Archive for August, 2009

OK, all you hunters and anglers, it’s time to put some starch in your shorts to show a little love to the great state of Idaho.

Not only does it have one of the coolest football stadiums anywhere with the blue turf at Boise State, but one of the nation’s funniest-shaped states also is replete with hunting, fishing and outdoors opportunities for just about every desire. From hiking and camping to big-game hunting and fishing getaways, rugged Idaho offers a lot.

Fortunately, it also offers potatoes. Lots of them, enough to have an industry that has a great impact on the state and regional economy. Idaho’s potatoes are known around the world.

Idaho also has wolves. The population has grown over the years through conservation management — a key word there, please note — and now the state has deemed its numbers sufficient for a hunting season. Regulations have been set, along with a maximum number of 220 wolves, and the season is to begin Tuesday.

I read a short piece at The Outdoor Pressroom the other day that didn’t surprise me, given the group involved, but figured maybe hunters could counteract their silly gambit.

“Friends of Animals,” a wacko animal-rights organization based in Connecticut, which figures, is urging people to not buy potatoes as a means of a boycott. If these delusional people would put as much time and effort into productive programs involving human beings instead of idiotic stunts like this, perhaps they would be more well-regarded.

If they truly were friends of animals, they would understand conservation management and how hunting has a role in that process. Instead, they believe in preservation — something completely different from conservation — and put animals on the same plane as humans, which is stupid. These are the same kind of people who support President Obama’s selection for a high-level government position a guy who believes all hunting should be banned and animals should have the “right” to sue humans. Fortunately, his nomination is being held up. More on that later.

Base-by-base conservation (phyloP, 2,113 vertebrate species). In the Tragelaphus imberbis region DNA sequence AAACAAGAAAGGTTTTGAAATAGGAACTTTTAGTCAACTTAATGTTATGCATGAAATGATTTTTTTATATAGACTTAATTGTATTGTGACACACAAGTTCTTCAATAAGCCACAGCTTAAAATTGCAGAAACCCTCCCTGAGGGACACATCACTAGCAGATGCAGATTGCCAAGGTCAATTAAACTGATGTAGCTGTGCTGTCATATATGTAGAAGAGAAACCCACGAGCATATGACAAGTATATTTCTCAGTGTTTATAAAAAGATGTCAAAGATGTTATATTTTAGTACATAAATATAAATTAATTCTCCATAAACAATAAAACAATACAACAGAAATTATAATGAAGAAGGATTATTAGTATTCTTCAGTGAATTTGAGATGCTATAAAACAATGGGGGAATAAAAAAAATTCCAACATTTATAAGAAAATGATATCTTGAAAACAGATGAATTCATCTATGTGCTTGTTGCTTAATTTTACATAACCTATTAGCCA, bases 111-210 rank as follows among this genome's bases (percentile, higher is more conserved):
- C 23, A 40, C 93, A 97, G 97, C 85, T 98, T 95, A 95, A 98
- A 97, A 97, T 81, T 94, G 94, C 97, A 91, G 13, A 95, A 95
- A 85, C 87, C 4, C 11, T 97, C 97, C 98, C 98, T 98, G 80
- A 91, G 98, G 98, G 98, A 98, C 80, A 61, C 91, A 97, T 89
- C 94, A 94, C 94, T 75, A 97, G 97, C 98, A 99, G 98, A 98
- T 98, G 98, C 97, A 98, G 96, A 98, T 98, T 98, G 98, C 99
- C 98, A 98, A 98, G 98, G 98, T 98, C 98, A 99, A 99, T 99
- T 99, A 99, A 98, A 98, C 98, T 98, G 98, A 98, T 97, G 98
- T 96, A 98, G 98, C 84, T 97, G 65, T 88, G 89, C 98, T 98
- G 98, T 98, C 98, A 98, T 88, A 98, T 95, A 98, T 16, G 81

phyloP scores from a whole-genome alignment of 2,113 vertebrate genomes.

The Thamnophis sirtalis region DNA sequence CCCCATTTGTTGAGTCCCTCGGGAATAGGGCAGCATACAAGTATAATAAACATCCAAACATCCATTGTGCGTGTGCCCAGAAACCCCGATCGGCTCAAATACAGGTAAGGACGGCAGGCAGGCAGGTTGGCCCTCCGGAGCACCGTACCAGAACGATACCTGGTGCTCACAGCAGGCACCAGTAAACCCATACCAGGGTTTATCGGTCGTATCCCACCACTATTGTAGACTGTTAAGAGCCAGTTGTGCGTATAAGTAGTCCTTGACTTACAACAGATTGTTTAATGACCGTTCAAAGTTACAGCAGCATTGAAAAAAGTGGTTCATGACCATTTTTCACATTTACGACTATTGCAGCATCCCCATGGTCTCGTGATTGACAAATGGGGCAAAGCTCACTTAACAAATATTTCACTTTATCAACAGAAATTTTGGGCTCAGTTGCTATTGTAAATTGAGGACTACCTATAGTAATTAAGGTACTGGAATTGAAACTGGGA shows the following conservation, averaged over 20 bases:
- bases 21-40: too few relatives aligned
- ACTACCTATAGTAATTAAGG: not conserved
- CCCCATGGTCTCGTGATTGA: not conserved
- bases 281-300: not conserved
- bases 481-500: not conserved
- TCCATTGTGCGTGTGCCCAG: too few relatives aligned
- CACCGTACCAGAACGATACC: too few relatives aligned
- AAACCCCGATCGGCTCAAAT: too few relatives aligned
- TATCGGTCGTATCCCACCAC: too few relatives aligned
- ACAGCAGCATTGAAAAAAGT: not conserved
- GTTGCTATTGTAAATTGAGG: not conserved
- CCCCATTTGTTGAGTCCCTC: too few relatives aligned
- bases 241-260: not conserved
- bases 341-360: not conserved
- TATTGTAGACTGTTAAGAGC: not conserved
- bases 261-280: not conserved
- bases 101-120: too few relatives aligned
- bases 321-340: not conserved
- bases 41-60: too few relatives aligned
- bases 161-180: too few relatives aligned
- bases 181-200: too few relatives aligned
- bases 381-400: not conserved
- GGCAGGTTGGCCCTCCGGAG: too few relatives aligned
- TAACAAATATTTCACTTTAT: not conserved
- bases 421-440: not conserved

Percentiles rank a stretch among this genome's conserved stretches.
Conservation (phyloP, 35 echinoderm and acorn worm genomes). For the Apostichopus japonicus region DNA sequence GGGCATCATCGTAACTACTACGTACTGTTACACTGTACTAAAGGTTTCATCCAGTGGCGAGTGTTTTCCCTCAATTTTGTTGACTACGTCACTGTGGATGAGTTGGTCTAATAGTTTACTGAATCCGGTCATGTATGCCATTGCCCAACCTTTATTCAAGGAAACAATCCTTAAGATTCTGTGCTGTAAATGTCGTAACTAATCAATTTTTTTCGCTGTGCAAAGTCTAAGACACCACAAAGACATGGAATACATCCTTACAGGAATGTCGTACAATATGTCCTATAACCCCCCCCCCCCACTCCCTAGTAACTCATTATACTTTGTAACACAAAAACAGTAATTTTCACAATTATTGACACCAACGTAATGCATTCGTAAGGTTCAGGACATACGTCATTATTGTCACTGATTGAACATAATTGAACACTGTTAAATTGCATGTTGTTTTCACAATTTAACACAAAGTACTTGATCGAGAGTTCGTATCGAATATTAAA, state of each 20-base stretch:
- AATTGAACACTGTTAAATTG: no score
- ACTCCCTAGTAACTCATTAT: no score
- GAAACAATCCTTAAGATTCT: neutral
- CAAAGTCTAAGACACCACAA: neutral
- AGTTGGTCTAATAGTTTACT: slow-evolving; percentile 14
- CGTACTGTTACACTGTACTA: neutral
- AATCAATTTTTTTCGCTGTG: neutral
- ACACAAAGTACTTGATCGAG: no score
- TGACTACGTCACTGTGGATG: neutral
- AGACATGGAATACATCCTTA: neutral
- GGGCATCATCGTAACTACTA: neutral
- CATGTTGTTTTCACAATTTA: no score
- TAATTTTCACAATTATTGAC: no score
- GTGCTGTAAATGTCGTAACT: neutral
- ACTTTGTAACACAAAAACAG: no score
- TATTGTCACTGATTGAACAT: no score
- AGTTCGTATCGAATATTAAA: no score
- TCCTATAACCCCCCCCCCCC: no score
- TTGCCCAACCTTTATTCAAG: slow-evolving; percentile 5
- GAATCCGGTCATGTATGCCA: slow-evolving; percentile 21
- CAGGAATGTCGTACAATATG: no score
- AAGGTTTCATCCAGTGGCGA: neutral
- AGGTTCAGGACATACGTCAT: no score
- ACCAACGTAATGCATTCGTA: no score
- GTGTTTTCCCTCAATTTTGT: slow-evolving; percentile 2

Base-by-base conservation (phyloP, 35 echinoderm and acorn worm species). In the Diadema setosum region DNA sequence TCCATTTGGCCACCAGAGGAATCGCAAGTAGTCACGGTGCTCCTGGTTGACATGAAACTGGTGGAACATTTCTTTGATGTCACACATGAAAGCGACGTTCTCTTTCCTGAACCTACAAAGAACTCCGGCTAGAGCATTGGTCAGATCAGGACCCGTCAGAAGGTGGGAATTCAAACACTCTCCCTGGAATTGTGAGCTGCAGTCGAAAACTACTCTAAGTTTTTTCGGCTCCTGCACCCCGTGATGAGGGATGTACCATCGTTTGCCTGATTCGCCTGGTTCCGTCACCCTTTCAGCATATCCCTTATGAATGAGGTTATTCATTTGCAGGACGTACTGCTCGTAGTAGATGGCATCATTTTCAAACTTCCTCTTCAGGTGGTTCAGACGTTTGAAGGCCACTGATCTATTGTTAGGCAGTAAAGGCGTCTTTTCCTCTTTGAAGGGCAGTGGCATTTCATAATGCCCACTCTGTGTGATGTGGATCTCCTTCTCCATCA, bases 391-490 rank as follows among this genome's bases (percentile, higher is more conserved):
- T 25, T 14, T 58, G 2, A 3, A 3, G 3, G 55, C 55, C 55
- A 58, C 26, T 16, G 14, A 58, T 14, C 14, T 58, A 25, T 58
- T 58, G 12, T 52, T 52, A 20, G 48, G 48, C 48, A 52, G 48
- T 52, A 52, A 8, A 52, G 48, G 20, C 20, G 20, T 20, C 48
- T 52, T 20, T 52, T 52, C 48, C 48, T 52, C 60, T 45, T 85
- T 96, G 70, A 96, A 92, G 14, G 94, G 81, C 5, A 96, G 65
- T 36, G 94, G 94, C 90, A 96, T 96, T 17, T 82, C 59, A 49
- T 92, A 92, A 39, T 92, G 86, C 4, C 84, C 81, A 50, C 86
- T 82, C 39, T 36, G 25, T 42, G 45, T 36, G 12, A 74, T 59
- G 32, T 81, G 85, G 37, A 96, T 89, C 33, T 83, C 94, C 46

So today and this week, drop by your local grocery store and pick up two or three bags of Idaho potatoes. Make sure they’re from Idaho. Ask the produce manager if necessary. Tell the wife y’all are going to have enough fries, smashed taters, baked taters and hash browns to last for a few weeks. With dove season opening Friday it would be a good time to have an ample supply of taters on hand to go with the barbecue pork, beans and slaw for lunch before everyone starts hunting.

Spend a few bucks and lob some economic “Spud Missiles” this week for Idaho’s hunters and Gov. C.L. “Butch” Otter’s support of the wolf hunting season.


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Howdy, y’all.

Sorry about the lack of posts lately. Crazy week.

Mercury officials announced Sunday they plan to continue in Wisconsin under the current agreement with the Machinists and Aerospace Workers union, which expires in 2012. That’s on par with the 2- to 3-year timeframe it said would be implemented to move the outboard production facility to its Oklahoma facility.

Mercury’s statement can be found below in its entirety.

The union chose to push Mercury to the final limits with an attempt late Saturday to have a second vote, according to the Milwaukee Journal-Sentinel. But this was rejected by Mercury officials who have stuck by their repeated and obviously serious “final offer” to the union.

After a week, and knowing Mercury’s deadline was midnight Saturday, the union pushed things to the last hours. If the union wanted to have a second vote it should have decided earlier in the week to do so and not waited.

Big giant gator!

My pal Bryan Hughes of Gurley drew one of the tags for this year’s 10-day Eufaula alligator hunt that ends Monday, and on the second night he scored with a whopper.

Hunting with friends including Mark Land of Muzzy and Tate Morrell of Florida, Hughes arrowed what turned out to be a 627-pound alligator more than 12 feet long. It is believed to be the Alabama record for a compound bow, although no official records are maintained, and gave the 5-man hunting party about three hours of excitement.

Check out Mike Bolton’s column about Hughes in The Birmingham News and you’ll be able to see a photo of it. I also had a piece in The News today about the harvest data from all the gators killed in Alabama the last four years. I hope the state biologists can do something to take a look at any trends or impacts on the population, possibly in concert with other Southeastern states with gator seasons. This seems like it would be a good research project of some type for a college student, too.

For an update on the Mobile Delta gator situation, check out Jeff Dute’s piece in the Mobile Press-Register. Having attended hunts in both areas, I can say the Mobile Delta is a bit more enthralling with the marshes, larger population of gators and chance for some fresh shrimp and cold beer once the hunt ends.